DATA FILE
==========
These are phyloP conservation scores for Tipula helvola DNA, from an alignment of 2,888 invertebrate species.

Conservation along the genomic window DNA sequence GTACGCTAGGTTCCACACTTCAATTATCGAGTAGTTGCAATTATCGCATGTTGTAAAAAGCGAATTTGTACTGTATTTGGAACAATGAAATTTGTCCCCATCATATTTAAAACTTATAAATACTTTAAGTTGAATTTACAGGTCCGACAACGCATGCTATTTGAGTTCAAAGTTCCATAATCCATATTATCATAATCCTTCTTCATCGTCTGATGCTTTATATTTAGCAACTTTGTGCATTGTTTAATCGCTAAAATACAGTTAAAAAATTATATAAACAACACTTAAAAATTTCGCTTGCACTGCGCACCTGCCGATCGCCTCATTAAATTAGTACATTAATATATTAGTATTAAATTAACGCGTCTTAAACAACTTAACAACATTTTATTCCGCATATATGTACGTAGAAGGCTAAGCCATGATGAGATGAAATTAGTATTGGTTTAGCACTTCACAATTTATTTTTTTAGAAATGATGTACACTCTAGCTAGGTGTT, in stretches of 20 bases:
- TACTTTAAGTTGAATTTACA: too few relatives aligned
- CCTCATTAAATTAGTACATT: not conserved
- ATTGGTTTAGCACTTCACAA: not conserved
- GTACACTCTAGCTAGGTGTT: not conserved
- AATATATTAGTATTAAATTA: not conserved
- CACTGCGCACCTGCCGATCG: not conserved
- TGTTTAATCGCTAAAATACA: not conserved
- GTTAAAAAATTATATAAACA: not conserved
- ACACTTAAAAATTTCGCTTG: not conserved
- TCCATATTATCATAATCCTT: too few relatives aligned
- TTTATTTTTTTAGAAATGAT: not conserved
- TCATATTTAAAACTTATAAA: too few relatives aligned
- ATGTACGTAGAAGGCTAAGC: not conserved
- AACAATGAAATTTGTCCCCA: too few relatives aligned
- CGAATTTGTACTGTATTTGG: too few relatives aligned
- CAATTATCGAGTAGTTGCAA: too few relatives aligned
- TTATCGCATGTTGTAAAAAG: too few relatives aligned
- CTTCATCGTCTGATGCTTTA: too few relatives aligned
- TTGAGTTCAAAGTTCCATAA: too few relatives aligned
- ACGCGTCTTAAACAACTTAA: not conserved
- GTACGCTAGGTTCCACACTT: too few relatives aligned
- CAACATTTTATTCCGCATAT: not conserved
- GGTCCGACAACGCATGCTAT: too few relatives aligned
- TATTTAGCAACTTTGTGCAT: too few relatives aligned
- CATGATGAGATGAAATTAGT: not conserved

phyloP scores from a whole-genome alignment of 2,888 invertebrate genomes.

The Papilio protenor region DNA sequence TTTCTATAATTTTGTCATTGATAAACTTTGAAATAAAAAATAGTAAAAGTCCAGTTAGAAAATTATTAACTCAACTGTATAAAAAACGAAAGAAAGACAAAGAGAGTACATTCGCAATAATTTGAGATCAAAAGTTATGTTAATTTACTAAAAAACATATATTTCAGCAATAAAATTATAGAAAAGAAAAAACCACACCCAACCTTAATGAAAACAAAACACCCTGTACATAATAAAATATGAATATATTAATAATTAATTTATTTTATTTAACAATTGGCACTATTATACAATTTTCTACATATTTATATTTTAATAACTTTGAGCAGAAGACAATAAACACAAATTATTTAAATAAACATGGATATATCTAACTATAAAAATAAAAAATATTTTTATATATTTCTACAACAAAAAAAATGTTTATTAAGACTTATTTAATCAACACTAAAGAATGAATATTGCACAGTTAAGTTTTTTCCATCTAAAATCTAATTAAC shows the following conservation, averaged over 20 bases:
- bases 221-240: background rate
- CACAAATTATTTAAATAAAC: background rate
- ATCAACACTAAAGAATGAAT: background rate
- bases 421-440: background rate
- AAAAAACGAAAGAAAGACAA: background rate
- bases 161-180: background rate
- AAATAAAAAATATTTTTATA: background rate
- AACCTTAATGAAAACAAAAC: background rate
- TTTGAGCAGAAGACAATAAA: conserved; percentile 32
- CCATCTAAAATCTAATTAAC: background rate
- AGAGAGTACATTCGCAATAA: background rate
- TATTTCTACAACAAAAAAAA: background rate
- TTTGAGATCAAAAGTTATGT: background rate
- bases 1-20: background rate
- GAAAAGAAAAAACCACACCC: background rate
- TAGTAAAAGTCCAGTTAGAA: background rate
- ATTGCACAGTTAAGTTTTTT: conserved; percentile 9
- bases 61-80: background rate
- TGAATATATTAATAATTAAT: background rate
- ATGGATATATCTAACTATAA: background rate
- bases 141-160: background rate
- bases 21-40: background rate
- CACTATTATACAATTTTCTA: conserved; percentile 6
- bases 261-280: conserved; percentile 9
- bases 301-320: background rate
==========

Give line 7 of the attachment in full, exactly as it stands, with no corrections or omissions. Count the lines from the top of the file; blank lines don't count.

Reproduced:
- AATATATTAGTATTAAATTA: not conserved